• Converted ADUs may now include an expansion of the existing structure of up to 150 square feet for ingress and egress.
  • Attached ADUs are no longer limited to 1,200 square feet — just 50 percent of the existing primary dwelling.


Less Parking

  • Cities may no longer require replacement parking when a garage is converted to an ADU.
  • A city cannot require ADU parking within a 1/2 mile of public transit. State law now clarifies that “public transit” includes any bus stop, which may considerably expand parking-exempt areas for many cities.


More Limited Review

  • Whether or not a city has a compliant ADU ordinance, it must ministerially approve a compliant ADU, and now a junior ADU as well, within 60 days of receiving a complete application — a decrease from 120 days. But the city must extend that time if an applicant requests it. Cities may charge a fee to recover review costs.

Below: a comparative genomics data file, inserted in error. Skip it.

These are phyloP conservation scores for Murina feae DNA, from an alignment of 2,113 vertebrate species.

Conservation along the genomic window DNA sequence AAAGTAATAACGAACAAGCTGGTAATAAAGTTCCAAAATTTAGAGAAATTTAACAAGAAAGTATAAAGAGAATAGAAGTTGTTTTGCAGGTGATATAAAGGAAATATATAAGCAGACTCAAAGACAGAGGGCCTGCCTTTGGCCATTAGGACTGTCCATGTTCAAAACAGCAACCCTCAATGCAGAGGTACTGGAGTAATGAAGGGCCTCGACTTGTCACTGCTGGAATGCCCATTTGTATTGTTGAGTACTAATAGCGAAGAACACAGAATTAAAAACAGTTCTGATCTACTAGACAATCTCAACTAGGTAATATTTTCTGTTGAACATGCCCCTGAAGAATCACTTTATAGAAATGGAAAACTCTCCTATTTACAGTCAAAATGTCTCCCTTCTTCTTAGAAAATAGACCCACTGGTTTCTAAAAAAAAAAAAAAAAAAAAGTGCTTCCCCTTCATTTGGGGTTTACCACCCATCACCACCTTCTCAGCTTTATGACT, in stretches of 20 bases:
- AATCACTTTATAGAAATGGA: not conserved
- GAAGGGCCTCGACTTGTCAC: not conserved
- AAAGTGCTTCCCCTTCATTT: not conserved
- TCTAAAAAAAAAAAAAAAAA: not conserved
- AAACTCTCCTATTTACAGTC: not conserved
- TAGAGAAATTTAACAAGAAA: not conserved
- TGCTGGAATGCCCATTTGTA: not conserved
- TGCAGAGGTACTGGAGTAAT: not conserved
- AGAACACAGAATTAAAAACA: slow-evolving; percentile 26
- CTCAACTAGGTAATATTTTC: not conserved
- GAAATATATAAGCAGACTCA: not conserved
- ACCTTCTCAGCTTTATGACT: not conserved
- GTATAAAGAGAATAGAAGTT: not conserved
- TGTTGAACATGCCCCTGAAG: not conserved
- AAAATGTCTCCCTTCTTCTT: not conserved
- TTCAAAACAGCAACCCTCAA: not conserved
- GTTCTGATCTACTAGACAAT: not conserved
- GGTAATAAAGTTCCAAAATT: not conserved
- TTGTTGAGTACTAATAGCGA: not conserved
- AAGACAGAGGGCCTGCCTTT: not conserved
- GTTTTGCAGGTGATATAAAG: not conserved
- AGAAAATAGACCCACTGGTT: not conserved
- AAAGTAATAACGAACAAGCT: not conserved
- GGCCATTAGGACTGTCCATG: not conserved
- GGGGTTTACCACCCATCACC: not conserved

• Any new primary dwelling that requires a discretionary review may still be subjected to the normal discretionary process, and consideration of an ADU on the same lot may be delayed until the primary dwelling is approved. But the ADU decision must remain ministerial.
  • Cities now have to approve new detached ADUs with only a building permit (as they do for converted ADUs), without applying any standard except for 4-foot setbacks, an 800-square foot max and a 16-foot height limit.
  • Cities may not require correction of physical nonconforming zoning conditions for an ADU or junior ADU.


Multiple ADUs and Multifamily

  • Cities must now allow both a junior ADU and either a converted ADU or a detached building-permit-only ADU on the same lot.
  • A city must now allow junior ADUs even if the city doesn’t have an ADU ordinance, in which case it may only impose the few standards in state law.